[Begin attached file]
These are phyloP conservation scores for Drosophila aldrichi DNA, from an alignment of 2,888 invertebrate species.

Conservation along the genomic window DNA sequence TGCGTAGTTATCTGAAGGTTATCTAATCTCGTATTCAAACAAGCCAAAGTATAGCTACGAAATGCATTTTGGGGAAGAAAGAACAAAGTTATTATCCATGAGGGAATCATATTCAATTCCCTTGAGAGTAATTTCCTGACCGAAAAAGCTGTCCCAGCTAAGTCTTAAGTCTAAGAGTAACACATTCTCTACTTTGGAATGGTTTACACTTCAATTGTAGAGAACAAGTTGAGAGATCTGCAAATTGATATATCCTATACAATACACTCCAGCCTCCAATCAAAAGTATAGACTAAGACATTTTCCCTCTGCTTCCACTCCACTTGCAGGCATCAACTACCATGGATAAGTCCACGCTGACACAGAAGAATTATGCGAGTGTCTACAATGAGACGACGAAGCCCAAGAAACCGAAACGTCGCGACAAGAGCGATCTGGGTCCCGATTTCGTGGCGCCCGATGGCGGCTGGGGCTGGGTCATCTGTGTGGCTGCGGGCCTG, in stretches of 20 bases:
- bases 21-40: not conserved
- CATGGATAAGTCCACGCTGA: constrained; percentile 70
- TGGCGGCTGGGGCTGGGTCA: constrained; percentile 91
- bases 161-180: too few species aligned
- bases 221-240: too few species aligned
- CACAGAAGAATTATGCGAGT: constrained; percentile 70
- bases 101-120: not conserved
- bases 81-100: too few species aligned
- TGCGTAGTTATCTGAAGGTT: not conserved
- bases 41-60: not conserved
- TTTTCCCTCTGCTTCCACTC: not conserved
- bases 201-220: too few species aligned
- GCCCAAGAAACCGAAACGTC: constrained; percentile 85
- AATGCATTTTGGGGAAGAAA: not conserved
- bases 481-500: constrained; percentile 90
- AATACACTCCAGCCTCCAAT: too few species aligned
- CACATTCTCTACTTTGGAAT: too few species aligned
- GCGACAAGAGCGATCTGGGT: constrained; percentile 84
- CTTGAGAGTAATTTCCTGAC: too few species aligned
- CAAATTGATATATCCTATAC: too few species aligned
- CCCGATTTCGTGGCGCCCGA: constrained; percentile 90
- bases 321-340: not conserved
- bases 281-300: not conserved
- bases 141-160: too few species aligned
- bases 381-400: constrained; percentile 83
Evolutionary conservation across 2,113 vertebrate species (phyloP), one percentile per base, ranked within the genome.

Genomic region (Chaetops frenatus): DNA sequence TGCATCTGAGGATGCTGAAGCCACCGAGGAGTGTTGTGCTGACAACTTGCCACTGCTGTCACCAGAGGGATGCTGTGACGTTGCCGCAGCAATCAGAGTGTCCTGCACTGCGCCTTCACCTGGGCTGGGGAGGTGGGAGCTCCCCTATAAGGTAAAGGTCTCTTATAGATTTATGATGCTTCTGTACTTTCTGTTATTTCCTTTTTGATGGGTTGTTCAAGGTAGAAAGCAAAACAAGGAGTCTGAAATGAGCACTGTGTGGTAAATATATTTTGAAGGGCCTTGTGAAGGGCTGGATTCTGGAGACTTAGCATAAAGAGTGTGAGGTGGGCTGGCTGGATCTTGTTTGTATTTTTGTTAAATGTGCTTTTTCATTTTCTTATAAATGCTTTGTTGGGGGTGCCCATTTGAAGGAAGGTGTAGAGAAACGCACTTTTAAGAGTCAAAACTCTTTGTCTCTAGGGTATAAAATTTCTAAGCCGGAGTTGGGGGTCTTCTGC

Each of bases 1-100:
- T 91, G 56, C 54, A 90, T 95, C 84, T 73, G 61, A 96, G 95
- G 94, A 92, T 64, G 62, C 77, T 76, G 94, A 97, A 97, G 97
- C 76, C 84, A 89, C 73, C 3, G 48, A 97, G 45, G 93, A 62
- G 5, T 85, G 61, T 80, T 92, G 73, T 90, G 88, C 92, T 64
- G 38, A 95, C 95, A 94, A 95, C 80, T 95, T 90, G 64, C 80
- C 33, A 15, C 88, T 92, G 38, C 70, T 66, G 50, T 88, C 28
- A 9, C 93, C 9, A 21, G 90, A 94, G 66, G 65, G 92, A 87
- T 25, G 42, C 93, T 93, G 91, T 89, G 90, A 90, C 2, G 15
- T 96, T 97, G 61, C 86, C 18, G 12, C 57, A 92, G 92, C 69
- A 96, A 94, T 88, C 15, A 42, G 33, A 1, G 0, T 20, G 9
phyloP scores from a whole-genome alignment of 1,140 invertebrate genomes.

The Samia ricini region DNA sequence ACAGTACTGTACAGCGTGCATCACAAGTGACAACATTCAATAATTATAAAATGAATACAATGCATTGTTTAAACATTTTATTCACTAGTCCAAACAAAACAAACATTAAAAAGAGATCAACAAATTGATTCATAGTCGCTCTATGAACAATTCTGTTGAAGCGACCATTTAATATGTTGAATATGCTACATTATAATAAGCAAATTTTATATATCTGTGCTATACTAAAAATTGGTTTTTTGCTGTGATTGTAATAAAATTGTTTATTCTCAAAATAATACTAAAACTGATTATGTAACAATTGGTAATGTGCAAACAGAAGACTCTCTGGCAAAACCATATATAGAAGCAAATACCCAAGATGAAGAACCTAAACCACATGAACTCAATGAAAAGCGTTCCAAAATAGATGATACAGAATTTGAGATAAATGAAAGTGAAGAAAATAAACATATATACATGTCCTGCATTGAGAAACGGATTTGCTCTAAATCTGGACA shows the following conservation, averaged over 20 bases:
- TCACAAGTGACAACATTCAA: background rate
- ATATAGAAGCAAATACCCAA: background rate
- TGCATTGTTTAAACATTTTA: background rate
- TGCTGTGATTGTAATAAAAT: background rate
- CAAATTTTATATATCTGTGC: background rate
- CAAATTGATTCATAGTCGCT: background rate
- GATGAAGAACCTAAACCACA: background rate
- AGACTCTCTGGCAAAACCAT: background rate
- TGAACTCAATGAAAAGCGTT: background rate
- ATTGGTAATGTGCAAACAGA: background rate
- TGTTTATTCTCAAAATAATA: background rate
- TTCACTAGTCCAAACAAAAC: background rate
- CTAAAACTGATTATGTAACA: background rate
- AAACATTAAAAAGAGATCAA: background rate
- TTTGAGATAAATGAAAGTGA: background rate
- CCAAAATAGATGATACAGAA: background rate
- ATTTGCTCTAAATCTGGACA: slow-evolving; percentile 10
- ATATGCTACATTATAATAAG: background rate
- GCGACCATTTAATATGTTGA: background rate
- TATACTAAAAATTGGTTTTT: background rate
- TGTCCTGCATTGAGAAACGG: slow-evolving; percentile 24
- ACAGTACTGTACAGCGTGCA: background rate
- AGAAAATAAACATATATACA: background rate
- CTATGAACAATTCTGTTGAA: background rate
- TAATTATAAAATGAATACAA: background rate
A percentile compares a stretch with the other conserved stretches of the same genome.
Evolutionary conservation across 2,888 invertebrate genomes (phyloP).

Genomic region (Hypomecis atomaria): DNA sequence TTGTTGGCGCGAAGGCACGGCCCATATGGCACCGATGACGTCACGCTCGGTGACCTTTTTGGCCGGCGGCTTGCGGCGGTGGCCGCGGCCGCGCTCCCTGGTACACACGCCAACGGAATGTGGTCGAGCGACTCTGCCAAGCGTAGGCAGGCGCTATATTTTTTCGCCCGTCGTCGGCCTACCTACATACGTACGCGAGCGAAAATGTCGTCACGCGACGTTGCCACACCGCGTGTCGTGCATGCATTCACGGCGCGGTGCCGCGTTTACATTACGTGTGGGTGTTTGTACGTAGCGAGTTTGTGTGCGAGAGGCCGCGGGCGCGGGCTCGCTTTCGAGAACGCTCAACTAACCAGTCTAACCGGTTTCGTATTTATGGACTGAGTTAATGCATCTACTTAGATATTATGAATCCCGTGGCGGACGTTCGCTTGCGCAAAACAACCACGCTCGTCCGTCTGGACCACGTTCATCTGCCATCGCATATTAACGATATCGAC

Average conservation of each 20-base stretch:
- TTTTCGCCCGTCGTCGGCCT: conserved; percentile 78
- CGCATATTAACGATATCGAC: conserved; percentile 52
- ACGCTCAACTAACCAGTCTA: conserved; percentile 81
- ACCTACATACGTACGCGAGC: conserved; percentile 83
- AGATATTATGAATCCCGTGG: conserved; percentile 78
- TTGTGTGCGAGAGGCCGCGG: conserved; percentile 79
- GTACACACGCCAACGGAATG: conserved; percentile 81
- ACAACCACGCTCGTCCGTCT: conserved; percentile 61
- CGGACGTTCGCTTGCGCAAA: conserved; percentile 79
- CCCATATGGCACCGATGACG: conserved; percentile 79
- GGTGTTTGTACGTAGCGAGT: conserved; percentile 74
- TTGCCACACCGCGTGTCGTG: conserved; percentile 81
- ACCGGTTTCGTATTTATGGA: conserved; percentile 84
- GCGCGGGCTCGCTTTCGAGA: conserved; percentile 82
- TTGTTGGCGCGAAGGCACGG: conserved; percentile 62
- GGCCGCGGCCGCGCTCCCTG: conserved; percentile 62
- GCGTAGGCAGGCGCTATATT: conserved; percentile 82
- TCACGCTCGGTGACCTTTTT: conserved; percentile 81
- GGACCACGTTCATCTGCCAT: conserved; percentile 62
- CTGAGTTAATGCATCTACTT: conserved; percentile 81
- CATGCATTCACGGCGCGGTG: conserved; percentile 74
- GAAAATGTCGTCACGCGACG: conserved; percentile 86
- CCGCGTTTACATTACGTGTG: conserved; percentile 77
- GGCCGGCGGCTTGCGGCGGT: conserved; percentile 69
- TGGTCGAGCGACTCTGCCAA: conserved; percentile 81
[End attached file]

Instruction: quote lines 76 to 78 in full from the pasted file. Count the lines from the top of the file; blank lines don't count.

- AGATATTATGAATCCCGTGG: conserved; percentile 78
- TTGTGTGCGAGAGGCCGCGG: conserved; percentile 79
- GTACACACGCCAACGGAATG: conserved; percentile 81